New Hybrid And Electric Cars Made Up 10% Of Sales In November
The march of hybrid and electric cars is gaining momentum. They made up one in ten of new car sales in November, which represents a new record…
A New Record
Hybrid and electric car sales have reached a record for the second month running. Electric models rose by a whopping 228% in November; meaning hybrids, plug-ins and fully-electric models now represent 10.2% of the new car market. Hybrids themselves represent 4.5% and PHEVs 2.8%. Even more impressively, this comes at a time of general contraction. New car registrations actually fell by 1.3%. The decline of diesel is also still ongoing, with sales falling by 22.7%. This means they represent just 23.6% of the market, having represented one in three sales this time last year.
Mike Hawes, chief executive at the SMMT, lamented the industry’s troubles whilst welcoming consumers embracing new technology. He said, “these are challenging times for the UK new car market, with another fall in November reflecting the current climate of uncertainty”. He added, “it’s good news, however, to see registrations of electrified cars surging again, and 2020 will see manufacturers introduce plenty of new, exciting models to give buyers even more choice”. However, Hawes did stress that there was a substantial amount of distance to cover until any of these electric vehicles became mainstream; emphasising the need for better charging infrastructure and financial incentives.
Up From Nothing?
Whilst a rise of 228%, in any context, sounds substantial a bit of perspective is needed. Electric vehicles represent around 3% of the market share in the UK; despite significant efforts to popularise them. Governments and political parties have also proposed enormously ambitious plans to completely phase out new diesel and petrol sales over the next couple of decades. Despite this, they remain niche. A number of explanations can be offered from this. Some commentators cite range-anxiety; a lack of faith in the maximum range of the vehicles. Others suggest it’s due to a lack of places to charge, limited model ranges to choose from and the fact that they’re often more expensive that ICE equivalents.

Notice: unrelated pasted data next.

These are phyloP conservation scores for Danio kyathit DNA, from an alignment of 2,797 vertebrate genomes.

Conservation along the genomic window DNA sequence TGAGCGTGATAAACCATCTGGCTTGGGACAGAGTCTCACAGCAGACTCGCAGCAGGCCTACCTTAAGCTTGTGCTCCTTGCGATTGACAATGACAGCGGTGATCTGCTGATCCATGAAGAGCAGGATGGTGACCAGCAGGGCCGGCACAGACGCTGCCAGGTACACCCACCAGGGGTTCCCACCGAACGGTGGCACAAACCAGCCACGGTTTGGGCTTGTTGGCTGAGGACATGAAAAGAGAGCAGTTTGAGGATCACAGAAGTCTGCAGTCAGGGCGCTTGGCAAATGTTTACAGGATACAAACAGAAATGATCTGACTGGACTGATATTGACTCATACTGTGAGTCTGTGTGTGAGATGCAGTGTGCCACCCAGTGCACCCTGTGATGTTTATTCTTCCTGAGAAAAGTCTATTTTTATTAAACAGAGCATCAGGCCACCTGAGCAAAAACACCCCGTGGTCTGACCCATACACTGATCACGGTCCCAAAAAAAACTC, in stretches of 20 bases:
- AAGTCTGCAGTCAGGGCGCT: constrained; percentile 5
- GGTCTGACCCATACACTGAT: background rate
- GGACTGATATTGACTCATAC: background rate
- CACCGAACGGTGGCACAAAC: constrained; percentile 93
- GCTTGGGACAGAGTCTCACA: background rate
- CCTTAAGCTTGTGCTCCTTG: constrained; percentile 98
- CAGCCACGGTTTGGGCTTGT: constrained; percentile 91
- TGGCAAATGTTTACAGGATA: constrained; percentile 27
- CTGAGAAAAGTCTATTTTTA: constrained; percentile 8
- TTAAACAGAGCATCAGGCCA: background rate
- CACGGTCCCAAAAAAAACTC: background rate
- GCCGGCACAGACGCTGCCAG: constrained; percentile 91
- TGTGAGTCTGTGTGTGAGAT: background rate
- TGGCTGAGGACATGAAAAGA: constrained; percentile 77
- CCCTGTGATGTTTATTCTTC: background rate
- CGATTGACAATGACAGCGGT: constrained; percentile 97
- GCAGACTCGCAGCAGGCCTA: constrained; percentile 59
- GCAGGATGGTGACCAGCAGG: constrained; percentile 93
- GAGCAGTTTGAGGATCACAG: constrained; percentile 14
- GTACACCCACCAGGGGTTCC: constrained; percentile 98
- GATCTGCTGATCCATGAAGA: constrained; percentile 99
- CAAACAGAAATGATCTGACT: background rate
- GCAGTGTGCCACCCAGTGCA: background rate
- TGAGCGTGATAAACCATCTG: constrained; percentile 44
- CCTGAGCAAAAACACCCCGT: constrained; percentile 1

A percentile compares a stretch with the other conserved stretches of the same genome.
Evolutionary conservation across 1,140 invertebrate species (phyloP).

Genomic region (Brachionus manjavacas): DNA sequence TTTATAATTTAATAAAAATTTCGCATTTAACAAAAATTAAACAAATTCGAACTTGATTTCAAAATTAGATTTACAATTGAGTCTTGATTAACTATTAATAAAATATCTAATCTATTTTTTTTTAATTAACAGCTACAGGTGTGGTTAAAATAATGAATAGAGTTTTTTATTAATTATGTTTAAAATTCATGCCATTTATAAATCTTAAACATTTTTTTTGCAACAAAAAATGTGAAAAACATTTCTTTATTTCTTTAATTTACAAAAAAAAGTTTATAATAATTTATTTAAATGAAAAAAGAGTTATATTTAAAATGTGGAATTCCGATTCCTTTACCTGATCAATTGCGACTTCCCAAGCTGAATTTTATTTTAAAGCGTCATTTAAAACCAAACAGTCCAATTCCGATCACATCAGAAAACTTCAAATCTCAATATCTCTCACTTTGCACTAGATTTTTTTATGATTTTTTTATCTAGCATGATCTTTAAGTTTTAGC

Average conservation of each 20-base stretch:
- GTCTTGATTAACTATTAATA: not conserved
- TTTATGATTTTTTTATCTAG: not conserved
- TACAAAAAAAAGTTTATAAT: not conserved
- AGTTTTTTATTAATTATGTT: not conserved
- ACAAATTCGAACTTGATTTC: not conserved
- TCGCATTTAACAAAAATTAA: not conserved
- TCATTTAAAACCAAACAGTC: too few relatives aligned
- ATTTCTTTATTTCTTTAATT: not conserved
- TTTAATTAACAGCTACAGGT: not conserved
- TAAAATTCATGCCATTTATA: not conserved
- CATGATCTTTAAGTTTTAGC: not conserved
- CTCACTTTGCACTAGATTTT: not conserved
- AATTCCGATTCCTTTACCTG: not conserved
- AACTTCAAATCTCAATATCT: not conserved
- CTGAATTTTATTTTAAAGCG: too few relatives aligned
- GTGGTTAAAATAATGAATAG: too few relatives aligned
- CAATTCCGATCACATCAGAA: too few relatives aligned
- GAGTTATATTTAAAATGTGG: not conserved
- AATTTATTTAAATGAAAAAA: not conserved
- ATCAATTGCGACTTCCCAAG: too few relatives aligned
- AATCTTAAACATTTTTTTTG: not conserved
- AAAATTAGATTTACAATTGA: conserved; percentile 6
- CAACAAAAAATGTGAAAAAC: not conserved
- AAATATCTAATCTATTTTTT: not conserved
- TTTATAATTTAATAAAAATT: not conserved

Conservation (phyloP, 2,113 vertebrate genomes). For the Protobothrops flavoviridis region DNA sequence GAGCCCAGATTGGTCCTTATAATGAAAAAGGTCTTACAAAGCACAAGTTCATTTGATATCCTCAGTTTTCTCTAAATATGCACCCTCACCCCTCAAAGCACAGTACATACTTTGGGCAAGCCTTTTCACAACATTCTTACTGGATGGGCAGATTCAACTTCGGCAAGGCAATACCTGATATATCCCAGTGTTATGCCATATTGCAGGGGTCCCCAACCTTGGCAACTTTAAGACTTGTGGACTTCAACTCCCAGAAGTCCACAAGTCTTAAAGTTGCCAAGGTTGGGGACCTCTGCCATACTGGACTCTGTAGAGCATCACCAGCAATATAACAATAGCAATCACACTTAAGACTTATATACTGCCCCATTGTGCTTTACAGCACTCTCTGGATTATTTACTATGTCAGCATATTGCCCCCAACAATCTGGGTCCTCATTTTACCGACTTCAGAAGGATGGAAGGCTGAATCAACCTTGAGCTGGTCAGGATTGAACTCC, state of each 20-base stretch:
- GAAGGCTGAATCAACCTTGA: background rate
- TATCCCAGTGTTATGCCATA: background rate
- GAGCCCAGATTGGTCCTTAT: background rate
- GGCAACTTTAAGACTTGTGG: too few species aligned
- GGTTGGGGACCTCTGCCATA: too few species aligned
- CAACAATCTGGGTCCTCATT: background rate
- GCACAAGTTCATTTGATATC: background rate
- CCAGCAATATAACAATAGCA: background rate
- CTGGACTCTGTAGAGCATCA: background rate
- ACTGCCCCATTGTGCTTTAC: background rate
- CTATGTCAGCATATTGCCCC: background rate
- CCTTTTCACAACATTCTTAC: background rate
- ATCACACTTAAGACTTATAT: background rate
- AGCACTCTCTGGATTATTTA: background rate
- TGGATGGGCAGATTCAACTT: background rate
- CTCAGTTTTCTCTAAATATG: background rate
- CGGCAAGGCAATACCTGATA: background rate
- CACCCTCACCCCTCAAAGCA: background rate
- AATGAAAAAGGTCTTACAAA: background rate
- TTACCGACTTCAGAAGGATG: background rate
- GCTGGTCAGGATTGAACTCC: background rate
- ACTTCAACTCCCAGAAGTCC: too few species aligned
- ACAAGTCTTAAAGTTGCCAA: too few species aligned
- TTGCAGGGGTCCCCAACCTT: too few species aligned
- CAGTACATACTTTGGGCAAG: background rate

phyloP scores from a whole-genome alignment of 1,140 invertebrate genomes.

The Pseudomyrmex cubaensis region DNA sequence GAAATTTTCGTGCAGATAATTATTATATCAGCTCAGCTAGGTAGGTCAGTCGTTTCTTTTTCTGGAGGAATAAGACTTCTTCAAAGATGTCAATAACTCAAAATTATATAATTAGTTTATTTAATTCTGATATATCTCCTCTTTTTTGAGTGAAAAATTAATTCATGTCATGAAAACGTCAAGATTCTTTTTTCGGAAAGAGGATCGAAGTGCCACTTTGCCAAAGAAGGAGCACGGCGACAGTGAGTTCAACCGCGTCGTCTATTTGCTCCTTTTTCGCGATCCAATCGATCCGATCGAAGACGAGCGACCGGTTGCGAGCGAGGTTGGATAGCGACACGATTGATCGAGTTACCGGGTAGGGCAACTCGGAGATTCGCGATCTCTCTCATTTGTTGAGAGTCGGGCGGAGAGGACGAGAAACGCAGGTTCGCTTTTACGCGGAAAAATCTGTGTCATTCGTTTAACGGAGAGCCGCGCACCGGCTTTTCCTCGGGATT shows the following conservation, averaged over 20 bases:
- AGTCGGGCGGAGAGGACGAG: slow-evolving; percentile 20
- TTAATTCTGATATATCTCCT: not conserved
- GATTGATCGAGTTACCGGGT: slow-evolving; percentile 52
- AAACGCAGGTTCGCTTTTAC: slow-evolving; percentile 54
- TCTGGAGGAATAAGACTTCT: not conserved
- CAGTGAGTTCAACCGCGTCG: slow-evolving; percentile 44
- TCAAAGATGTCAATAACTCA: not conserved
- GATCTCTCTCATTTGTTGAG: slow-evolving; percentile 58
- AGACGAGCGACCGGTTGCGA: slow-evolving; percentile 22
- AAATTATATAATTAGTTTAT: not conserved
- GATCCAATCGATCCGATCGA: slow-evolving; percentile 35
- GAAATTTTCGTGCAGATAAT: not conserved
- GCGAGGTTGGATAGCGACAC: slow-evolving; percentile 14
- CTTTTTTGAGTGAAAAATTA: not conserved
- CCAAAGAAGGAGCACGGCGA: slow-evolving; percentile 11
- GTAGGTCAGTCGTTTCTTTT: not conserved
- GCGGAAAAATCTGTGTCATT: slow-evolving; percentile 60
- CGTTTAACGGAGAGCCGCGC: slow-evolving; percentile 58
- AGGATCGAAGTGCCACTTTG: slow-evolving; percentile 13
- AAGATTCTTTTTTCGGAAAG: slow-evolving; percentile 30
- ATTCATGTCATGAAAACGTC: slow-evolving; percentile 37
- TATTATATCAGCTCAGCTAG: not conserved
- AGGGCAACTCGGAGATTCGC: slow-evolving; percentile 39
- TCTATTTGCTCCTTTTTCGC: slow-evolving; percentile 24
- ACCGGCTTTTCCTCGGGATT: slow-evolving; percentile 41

The fact of the matter is that hybrid and electric cars are coming of age; in a few years they’ll cease to be a novelty. Recent sales figures demonstrate this. But the idea that they’re anywhere near, or will be near soon, to replacing diesels and petrols is a far-fetched one. For such a transition, significant incentives and investment is required. Only then will drivers take a leap into the unfamiliar and dispense with their combustion engines. That goes for both private vehicles and commercial fleets.
Hybrid Cars: Are They The Unsung Heroes Of The Automotive Industry? – https://autoserve.co.uk/motoring-news/hybrid-cars-unsung-heroes/
Consumers See The ‘Appeal’ Of Low-Emission Fleets – https://www.autoservefleet.co.uk/latest-news/consumers-see-the-appeal-of-low-emission-fleets/